History Abounds at the
200 Year Old Henry McWhorter Cabin

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The Henry McWhorter Cabin served the Hacker's Creek community as home, church, school, and post office. Today it serves as a reminder of the courageous pioneers who settled the Central West Virginia area.

The McWhorter Cabin is thought to be among the oldest "family dwellings" in central West Virginia. Constructed in 1793 along the banks of Hacker's Creek of the West Fork River at what was then called West's Fort (now Jane Lew), it served as church, school, post office and community center as well as a dwelling place for Henry and Mary (Fields) McWhorter and their family.

In 1927 the cabin was moved to Jackson's Mill State 4-H Camp where it was placed on what was believed to be the original Jackson cabin site; and, though it is not an exact replica of Stonewall Jackson's boyhood home, it does typify a rural early 19th century (West) Virginia homestead. .

Today it is "preserved as a memorial of the stirring and tragic days of the West Virginia border," and as a shrine to which people of all ages may go to "gather strength and courage from the memories of the rugged virtues exemplified by their pioneer ancestors 'round cabin campfires. ."

Henry McWhorter was born in New Jersey in 1760. While living in Orange County, New York, he enlisted as a minuteman at age fifteen to fight in the Revolutionary War. After his term of service expired, he volunteered six more times in a 22-month span. Afterwards, he lived in Bucks County, Pennsylvania, where he married Miss Mary Fields. In 1786, the couple moved to Hampshire County, (West) Viriginia. Three years later, Henry sought a home on McKinney's Run in Harrison County.

In 1793, the McWhorters again moved, this time building this 18' x 24' log cabin near West's Fort where Henry, a millwright, had constructed the region's first large gristmill. The mill operated for more than a century and provided cornmeal and flour for a large portion of the population of the region. A sawmill was added later. The mill was destroyed by fire in the early twentieth century.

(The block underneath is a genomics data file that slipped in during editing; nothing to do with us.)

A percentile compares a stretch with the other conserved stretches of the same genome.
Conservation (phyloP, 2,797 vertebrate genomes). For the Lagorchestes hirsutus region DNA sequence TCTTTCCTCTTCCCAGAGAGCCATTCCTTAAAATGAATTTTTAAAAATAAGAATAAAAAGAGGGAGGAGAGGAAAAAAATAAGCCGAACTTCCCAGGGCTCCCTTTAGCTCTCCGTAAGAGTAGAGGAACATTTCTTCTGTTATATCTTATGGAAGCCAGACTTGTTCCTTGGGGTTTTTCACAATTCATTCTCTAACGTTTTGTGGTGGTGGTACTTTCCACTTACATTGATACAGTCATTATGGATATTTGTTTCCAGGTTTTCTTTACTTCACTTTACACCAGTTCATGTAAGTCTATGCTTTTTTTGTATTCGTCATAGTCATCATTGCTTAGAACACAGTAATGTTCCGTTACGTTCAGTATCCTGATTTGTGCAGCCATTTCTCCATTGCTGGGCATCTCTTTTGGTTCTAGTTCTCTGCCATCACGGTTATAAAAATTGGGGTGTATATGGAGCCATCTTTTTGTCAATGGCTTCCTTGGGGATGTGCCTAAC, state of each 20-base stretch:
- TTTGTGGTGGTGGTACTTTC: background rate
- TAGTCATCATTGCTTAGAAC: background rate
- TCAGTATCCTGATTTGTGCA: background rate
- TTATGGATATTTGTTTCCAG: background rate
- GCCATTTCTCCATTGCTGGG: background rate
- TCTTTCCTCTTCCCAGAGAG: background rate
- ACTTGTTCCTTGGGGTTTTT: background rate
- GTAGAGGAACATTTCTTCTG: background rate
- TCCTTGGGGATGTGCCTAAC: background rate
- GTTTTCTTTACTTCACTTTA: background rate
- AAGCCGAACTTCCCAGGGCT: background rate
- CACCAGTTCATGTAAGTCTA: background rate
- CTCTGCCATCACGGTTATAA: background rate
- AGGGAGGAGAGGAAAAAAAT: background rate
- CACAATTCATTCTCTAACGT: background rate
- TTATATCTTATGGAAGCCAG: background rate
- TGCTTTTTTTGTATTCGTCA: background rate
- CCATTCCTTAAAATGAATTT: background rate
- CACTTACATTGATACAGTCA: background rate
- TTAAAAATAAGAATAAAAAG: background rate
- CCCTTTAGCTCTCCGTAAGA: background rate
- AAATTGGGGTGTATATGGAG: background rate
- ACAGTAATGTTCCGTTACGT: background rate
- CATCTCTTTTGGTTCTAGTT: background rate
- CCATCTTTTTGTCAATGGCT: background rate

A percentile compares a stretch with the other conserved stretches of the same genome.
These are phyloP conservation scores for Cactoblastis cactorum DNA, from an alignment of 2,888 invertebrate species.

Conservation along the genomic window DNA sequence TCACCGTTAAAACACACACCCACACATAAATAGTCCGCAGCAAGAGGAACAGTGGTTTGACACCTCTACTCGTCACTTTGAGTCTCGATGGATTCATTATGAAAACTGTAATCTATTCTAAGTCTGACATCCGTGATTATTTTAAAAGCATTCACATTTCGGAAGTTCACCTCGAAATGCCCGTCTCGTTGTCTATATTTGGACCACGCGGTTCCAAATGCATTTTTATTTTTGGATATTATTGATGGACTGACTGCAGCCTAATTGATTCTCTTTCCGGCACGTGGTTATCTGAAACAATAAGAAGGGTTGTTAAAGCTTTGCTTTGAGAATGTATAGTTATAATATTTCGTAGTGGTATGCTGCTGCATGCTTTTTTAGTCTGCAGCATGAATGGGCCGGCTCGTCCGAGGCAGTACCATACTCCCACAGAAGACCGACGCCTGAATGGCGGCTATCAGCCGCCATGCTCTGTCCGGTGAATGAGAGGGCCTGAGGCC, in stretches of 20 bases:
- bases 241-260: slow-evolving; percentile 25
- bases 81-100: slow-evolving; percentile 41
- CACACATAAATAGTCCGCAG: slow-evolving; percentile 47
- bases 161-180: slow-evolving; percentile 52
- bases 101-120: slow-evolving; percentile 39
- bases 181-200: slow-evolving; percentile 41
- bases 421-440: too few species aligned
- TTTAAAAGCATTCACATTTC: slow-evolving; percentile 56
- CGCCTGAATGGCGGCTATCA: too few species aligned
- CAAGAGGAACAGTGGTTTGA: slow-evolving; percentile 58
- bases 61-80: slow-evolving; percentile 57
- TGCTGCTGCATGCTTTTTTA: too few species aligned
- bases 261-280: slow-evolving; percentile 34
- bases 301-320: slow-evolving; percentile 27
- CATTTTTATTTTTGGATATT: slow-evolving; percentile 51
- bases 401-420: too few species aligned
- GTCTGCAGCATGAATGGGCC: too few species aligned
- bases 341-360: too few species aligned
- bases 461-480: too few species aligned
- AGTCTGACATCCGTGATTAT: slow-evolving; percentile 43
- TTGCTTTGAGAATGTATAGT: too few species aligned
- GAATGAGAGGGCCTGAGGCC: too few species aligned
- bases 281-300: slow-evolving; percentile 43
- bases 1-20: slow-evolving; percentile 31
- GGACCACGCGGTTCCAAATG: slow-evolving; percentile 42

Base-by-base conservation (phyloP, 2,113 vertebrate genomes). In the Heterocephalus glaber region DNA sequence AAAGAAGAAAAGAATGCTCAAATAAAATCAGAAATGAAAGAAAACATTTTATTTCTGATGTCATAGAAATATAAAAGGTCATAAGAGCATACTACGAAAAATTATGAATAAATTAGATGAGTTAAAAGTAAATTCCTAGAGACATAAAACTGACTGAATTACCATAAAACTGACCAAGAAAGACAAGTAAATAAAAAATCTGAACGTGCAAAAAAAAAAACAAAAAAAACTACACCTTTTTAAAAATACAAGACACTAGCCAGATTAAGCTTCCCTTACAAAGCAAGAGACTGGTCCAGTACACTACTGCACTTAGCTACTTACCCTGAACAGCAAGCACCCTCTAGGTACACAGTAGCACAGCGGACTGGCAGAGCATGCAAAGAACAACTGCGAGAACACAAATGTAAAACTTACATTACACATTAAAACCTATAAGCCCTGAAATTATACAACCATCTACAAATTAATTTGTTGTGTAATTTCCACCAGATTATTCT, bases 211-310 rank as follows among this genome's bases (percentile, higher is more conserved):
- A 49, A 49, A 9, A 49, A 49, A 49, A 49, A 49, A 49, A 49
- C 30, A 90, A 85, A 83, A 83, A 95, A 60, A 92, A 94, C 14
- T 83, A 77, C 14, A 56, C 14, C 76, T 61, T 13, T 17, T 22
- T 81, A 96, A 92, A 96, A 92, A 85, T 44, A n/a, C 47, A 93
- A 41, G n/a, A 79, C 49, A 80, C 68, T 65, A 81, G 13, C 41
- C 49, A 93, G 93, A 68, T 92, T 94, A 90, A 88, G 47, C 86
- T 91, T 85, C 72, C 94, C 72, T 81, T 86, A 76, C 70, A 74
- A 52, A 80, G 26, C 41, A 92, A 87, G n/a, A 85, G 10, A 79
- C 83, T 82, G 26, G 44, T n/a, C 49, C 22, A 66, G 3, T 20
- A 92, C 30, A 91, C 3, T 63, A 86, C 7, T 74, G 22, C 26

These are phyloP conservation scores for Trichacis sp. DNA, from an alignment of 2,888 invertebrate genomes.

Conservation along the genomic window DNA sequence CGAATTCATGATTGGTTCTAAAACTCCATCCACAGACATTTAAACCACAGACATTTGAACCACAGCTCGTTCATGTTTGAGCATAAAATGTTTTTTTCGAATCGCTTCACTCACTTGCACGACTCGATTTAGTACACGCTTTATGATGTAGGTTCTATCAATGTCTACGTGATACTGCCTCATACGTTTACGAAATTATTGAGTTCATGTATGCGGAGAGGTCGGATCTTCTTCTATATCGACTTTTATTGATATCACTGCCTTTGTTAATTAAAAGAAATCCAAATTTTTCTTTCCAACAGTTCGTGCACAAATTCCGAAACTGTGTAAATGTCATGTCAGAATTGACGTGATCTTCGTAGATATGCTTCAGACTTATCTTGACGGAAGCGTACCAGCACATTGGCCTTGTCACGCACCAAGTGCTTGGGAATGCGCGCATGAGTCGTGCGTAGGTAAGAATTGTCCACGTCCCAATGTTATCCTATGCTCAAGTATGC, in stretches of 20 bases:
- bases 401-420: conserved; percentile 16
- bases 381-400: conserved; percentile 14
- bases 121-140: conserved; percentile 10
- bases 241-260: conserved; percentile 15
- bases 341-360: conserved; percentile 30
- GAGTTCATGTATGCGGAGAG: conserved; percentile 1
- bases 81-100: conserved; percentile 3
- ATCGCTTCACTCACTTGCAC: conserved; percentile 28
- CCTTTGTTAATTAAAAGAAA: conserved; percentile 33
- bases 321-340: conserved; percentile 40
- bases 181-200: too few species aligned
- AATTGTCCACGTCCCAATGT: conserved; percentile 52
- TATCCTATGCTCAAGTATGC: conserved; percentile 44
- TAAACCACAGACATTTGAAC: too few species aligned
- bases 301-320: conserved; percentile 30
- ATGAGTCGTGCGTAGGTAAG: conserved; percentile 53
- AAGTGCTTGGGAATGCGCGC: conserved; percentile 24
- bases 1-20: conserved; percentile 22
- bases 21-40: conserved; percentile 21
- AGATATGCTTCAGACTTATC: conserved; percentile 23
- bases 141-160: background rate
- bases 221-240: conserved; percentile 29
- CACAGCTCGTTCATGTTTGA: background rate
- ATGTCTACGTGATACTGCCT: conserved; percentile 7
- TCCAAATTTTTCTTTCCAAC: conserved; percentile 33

The McWhorter cabin was much better than the average pioneer cabin of that day, being built of hewn logs and having a substantial wooden floor. The windows, too, had small panes of glass instead of the customary greased paper. The immense chimney of stones and clay was constructed inside the cabin as a precautionary measure against the attacks of Indians. It took in the greater part of one end of the cabin. In the great fireplace were placed the large irons called dogirons upon which rested the huge back logs.

An iron crane was swung from the center of the fireplace upon which hung the immense iron pot where much of the family's cooking was done. The baking was done in a heavy iron pot set in the hot ashes, with more hot ashes placed upon the heavy lid.

On the right side of the huge chimney was the built-in cupboard, and here were kept the few dishes and cooking utensils carried across the mountains from the old home. On the left side of the chimney was a stairway leading to the upper room where the family had their sleeping quarters.

On one side of this upper room were two small windows, not more than a foot square, through which the inmates could fire at the Indians should they come too near.

Three generations of the McWhorter family were born in this cabin during the forty years they lived there. The family was forced to leave the homestead in 1833 and return to McKinney's Run after a series of security debts left Henry financially embarassed. It was there that Henry died in 1848.

The log homestead and the mill were sold to Edward Jackson, a cousin of "Stonewall" Jackson. The cabin remained in the Jackson family for many years. In time it became the property of Mrs. Walter Neely, a Jackson descendant, who in 1927 decided to remodel or tear down the old cabin to build a home for her son who had recently married. She finally decided to turn the cabin back into the hands of the descendants of the original owner and builder, on condition that the cabin be removed and preserved.

With leadership provided by Miss Minnie McWhorter, a great-great granddaughter of the pioneers, the cabin was moved to Jackson's Mill and dedicated there on August 14, 1927.

The cabin was re-dedicated by the McWhorter Family Association to the state of West Virginia on July 24, 1993, in observance of it's 200th anniversary with more than two hundred persons present for the weekend event. A McWhorter Family Endowment was established for the cabin's maintenance and upkeep. A time capsule was buried under the front step of the cabin on August 14, 1993, during the Eleventh Annual Hacker's Creek Pioneer Descendants Gathering. It contains momentos of the anniversary celebration and other items reminiscent of the year 1993. It is to be opened in 2043 by a committee appointed from the family's younger generation in 1993.

McWhorter, Robert D. Celebration Bulletin, The Henry McWhorter Cabin Bicentennial Observance, July 23-25, 1993.

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This page written by Joy Gilchrist on January 8, 1996.